In any event, along the way I came to some small understanding of a small part of what makes women tick, and this has allowed me to write women that women find to be real.

Oh, me. Me, oh, my, oh, file gumbo. I cannot be argued from this strong point, but then, I don't expect to argue anyone else from theirs, either. Gumbo is a West African word for the vegetable we call okra. A number of African words have passed into common usage in the south. For example, around Charleston, if you asked somebody if they ever cooked with sesame seed, they'd stare at you. Sesame seed is something they use in restaurants. But bennae, now. Oh, sure; there's bennae see all over.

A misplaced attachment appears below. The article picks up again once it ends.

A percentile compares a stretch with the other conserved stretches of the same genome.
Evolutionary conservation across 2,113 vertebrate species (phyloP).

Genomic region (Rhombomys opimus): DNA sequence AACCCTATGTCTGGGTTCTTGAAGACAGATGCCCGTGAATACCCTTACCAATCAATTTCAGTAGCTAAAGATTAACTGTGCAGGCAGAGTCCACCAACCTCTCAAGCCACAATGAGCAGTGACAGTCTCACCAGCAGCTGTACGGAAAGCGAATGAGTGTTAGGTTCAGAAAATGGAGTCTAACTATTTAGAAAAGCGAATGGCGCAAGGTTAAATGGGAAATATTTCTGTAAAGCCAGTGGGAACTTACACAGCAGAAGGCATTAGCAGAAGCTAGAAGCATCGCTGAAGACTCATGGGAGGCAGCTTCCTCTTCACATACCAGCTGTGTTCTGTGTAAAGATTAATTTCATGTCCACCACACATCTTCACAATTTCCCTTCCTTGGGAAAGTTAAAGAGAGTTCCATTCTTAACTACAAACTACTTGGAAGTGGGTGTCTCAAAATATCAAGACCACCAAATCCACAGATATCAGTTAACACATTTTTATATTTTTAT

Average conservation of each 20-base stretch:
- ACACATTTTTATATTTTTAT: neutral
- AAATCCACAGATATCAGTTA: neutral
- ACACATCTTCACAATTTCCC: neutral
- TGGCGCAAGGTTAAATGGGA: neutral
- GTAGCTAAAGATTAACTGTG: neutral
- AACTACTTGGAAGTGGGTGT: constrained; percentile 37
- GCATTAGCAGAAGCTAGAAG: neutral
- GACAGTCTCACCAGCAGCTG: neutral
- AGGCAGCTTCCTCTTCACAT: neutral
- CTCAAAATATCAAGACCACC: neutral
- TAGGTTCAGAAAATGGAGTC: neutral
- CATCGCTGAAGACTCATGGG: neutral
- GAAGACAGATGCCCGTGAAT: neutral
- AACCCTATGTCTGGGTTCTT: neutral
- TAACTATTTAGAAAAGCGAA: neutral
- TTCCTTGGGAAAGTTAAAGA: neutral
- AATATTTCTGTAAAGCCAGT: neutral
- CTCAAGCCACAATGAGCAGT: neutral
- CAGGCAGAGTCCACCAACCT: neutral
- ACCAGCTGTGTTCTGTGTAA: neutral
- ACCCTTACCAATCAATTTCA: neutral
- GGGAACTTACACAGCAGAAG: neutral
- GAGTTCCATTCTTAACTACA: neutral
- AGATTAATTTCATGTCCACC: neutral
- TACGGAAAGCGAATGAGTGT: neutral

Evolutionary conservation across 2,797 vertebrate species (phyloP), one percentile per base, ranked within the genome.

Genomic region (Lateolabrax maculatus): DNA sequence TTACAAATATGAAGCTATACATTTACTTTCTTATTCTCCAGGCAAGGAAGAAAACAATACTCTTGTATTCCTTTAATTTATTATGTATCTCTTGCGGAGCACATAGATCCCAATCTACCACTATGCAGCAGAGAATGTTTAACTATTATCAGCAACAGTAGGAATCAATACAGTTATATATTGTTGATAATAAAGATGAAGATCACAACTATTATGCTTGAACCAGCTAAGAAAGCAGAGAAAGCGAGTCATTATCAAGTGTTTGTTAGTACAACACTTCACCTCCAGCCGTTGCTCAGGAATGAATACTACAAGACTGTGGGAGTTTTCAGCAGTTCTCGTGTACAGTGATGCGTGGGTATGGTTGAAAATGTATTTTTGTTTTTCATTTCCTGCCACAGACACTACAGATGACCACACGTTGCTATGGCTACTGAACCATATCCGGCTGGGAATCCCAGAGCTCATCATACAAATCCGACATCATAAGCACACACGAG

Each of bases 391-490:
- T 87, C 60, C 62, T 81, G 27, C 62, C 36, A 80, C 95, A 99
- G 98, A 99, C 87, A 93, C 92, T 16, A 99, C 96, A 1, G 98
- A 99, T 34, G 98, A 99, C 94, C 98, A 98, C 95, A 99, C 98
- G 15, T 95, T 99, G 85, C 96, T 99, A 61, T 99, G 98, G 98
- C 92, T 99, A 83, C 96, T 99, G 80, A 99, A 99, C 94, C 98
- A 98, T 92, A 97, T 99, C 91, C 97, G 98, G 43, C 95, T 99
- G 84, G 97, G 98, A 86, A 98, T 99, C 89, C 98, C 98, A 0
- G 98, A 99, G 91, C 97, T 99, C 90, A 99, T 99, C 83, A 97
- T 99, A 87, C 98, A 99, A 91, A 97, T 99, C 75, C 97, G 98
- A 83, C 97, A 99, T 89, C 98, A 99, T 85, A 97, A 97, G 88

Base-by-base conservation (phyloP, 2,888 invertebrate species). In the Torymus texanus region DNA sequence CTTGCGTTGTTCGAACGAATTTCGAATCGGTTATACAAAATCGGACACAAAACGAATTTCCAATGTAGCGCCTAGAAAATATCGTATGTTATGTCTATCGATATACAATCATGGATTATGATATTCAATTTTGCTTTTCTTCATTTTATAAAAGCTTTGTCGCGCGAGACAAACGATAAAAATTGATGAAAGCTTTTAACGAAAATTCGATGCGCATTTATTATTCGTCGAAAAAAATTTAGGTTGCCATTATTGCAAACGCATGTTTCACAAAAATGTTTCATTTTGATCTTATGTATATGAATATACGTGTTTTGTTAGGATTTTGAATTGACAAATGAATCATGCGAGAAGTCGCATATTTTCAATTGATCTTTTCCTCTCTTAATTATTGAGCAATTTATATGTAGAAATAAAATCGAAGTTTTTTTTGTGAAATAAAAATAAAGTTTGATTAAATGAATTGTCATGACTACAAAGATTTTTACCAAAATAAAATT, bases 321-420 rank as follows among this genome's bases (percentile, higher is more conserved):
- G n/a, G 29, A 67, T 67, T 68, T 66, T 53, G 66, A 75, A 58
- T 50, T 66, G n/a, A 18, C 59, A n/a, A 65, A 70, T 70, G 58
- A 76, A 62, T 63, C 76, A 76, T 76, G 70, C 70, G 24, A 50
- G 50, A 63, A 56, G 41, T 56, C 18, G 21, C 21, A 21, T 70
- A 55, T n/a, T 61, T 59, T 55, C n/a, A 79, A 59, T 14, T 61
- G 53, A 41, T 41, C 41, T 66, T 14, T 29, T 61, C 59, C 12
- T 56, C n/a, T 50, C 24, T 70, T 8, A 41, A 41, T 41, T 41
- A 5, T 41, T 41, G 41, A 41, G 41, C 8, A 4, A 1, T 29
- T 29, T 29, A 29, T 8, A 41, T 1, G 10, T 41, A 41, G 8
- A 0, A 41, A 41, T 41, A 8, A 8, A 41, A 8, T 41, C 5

File is used as a thickener in NOLA and vicinity, but there's hardly any need for it. Unless you've washed your okra until it is waterlogged, it will thicken the soup just nicely. Shrimp is all right, I suppose, but as much as I love shrimp -- and you will never meet a Charlestonian who doesn't love shrimp -- it is a pallid flesh to set against the spices of gumbo, much stronger than those of a remoulade sauce, the strongest acceptable accompaniment for shrimp. The same for crawfish, though I love crawfish in any number of other dishes. Just don't try to make me sit through a crawfish boil. The calories expended in getting the tails out and down your neck far exceeds the calories gained from the actual tails. It is like eating celery. There's no way to win, no way to break even, and no way to get out ahead of the game.

The only meat to use in true gumbo is smoked ham. The very best is the meat of the hock, but that does entail a good deal of work, plowing through a fair number of hocks to get enough meat. But it is the sweetest part of the smoked ham, and might have been created to meet the okra and tomatoes and spices.